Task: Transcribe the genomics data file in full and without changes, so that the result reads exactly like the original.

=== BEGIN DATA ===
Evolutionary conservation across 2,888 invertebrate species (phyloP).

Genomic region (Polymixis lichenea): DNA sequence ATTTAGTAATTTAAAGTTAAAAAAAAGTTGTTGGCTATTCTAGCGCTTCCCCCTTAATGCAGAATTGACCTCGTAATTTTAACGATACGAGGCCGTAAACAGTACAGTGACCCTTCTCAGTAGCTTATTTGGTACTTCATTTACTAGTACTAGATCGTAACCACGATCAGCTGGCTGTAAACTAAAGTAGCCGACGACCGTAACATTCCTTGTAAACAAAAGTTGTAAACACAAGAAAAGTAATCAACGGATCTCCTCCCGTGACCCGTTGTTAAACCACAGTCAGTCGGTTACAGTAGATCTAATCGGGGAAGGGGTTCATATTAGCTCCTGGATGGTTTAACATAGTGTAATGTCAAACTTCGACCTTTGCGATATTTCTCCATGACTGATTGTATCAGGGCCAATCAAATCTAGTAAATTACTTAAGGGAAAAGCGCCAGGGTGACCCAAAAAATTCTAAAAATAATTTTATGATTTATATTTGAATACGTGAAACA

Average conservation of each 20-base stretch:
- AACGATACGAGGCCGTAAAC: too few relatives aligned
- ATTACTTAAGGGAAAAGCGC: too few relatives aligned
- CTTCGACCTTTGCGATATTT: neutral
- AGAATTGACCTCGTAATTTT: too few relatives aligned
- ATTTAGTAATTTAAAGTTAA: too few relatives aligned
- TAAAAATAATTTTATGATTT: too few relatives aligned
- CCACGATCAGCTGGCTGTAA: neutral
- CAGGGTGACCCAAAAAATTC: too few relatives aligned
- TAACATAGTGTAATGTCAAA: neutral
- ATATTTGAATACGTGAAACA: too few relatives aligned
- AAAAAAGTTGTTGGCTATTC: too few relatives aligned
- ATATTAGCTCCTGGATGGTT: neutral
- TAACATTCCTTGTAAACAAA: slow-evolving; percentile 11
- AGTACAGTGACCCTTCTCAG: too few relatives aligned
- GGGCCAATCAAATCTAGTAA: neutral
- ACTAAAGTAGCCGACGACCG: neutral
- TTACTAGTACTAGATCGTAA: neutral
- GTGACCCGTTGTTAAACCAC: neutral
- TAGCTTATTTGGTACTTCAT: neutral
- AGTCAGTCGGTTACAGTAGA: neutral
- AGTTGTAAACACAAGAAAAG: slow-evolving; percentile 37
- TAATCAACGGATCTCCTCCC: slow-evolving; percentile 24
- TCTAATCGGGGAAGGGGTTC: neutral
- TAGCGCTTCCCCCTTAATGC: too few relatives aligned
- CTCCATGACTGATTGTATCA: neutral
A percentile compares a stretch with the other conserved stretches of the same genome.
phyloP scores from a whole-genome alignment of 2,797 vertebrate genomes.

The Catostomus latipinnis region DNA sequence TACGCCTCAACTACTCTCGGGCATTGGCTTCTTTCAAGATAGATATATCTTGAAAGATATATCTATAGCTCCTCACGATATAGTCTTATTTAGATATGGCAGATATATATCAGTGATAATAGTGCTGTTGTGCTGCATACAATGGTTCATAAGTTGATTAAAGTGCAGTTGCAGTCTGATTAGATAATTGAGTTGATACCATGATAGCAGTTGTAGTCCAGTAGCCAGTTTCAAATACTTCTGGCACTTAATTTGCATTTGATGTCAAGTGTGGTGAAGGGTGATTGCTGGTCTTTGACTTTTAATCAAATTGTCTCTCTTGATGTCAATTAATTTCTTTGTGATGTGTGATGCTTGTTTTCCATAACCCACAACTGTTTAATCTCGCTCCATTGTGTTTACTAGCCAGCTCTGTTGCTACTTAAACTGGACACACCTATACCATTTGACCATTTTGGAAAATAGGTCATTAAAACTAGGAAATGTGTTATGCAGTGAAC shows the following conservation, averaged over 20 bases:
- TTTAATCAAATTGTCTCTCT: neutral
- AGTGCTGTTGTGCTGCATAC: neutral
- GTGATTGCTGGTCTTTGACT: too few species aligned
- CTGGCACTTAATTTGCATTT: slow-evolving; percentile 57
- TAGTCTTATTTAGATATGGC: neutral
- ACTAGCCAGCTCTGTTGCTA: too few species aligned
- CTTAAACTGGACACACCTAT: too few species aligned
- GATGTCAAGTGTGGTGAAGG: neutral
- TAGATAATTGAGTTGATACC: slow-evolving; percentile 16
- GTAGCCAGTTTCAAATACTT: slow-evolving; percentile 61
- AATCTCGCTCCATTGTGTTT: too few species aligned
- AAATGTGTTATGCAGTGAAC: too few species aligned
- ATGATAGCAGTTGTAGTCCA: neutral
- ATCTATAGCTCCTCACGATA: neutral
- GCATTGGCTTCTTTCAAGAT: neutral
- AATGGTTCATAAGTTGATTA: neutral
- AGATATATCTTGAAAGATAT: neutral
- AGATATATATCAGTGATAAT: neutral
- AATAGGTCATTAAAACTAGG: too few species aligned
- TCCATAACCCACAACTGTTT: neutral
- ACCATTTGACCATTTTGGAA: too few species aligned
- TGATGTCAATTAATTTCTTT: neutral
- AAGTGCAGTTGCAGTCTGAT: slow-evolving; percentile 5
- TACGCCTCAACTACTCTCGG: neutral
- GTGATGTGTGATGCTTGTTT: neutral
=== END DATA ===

Evolutionary conservation across 2,888 invertebrate species (phyloP).

Genomic region (Polymixis lichenea): DNA sequence ATTTAGTAATTTAAAGTTAAAAAAAAGTTGTTGGCTATTCTAGCGCTTCCCCCTTAATGCAGAATTGACCTCGTAATTTTAACGATACGAGGCCGTAAACAGTACAGTGACCCTTCTCAGTAGCTTATTTGGTACTTCATTTACTAGTACTAGATCGTAACCACGATCAGCTGGCTGTAAACTAAAGTAGCCGACGACCGTAACATTCCTTGTAAACAAAAGTTGTAAACACAAGAAAAGTAATCAACGGATCTCCTCCCGTGACCCGTTGTTAAACCACAGTCAGTCGGTTACAGTAGATCTAATCGGGGAAGGGGTTCATATTAGCTCCTGGATGGTTTAACATAGTGTAATGTCAAACTTCGACCTTTGCGATATTTCTCCATGACTGATTGTATCAGGGCCAATCAAATCTAGTAAATTACTTAAGGGAAAAGCGCCAGGGTGACCCAAAAAATTCTAAAAATAATTTTATGATTTATATTTGAATACGTGAAACA

Average conservation of each 20-base stretch:
- AACGATACGAGGCCGTAAAC: too few relatives aligned
- ATTACTTAAGGGAAAAGCGC: too few relatives aligned
- CTTCGACCTTTGCGATATTT: neutral
- AGAATTGACCTCGTAATTTT: too few relatives aligned
- ATTTAGTAATTTAAAGTTAA: too few relatives aligned
- TAAAAATAATTTTATGATTT: too few relatives aligned
- CCACGATCAGCTGGCTGTAA: neutral
- CAGGGTGACCCAAAAAATTC: too few relatives aligned
- TAACATAGTGTAATGTCAAA: neutral
- ATATTTGAATACGTGAAACA: too few relatives aligned
- AAAAAAGTTGTTGGCTATTC: too few relatives aligned
- ATATTAGCTCCTGGATGGTT: neutral
- TAACATTCCTTGTAAACAAA: slow-evolving; percentile 11
- AGTACAGTGACCCTTCTCAG: too few relatives aligned
- GGGCCAATCAAATCTAGTAA: neutral
- ACTAAAGTAGCCGACGACCG: neutral
- TTACTAGTACTAGATCGTAA: neutral
- GTGACCCGTTGTTAAACCAC: neutral
- TAGCTTATTTGGTACTTCAT: neutral
- AGTCAGTCGGTTACAGTAGA: neutral
- AGTTGTAAACACAAGAAAAG: slow-evolving; percentile 37
- TAATCAACGGATCTCCTCCC: slow-evolving; percentile 24
- TCTAATCGGGGAAGGGGTTC: neutral
- TAGCGCTTCCCCCTTAATGC: too few relatives aligned
- CTCCATGACTGATTGTATCA: neutral
A percentile compares a stretch with the other conserved stretches of the same genome.
phyloP scores from a whole-genome alignment of 2,797 vertebrate genomes.

The Catostomus latipinnis region DNA sequence TACGCCTCAACTACTCTCGGGCATTGGCTTCTTTCAAGATAGATATATCTTGAAAGATATATCTATAGCTCCTCACGATATAGTCTTATTTAGATATGGCAGATATATATCAGTGATAATAGTGCTGTTGTGCTGCATACAATGGTTCATAAGTTGATTAAAGTGCAGTTGCAGTCTGATTAGATAATTGAGTTGATACCATGATAGCAGTTGTAGTCCAGTAGCCAGTTTCAAATACTTCTGGCACTTAATTTGCATTTGATGTCAAGTGTGGTGAAGGGTGATTGCTGGTCTTTGACTTTTAATCAAATTGTCTCTCTTGATGTCAATTAATTTCTTTGTGATGTGTGATGCTTGTTTTCCATAACCCACAACTGTTTAATCTCGCTCCATTGTGTTTACTAGCCAGCTCTGTTGCTACTTAAACTGGACACACCTATACCATTTGACCATTTTGGAAAATAGGTCATTAAAACTAGGAAATGTGTTATGCAGTGAAC shows the following conservation, averaged over 20 bases:
- TTTAATCAAATTGTCTCTCT: neutral
- AGTGCTGTTGTGCTGCATAC: neutral
- GTGATTGCTGGTCTTTGACT: too few species aligned
- CTGGCACTTAATTTGCATTT: slow-evolving; percentile 57
- TAGTCTTATTTAGATATGGC: neutral
- ACTAGCCAGCTCTGTTGCTA: too few species aligned
- CTTAAACTGGACACACCTAT: too few species aligned
- GATGTCAAGTGTGGTGAAGG: neutral
- TAGATAATTGAGTTGATACC: slow-evolving; percentile 16
- GTAGCCAGTTTCAAATACTT: slow-evolving; percentile 61
- AATCTCGCTCCATTGTGTTT: too few species aligned
- AAATGTGTTATGCAGTGAAC: too few species aligned
- ATGATAGCAGTTGTAGTCCA: neutral
- ATCTATAGCTCCTCACGATA: neutral
- GCATTGGCTTCTTTCAAGAT: neutral
- AATGGTTCATAAGTTGATTA: neutral
- AGATATATCTTGAAAGATAT: neutral
- AGATATATATCAGTGATAAT: neutral
- AATAGGTCATTAAAACTAGG: too few species aligned
- TCCATAACCCACAACTGTTT: neutral
- ACCATTTGACCATTTTGGAA: too few species aligned
- TGATGTCAATTAATTTCTTT: neutral
- AAGTGCAGTTGCAGTCTGAT: slow-evolving; percentile 5
- TACGCCTCAACTACTCTCGG: neutral
- GTGATGTGTGATGCTTGTTT: neutral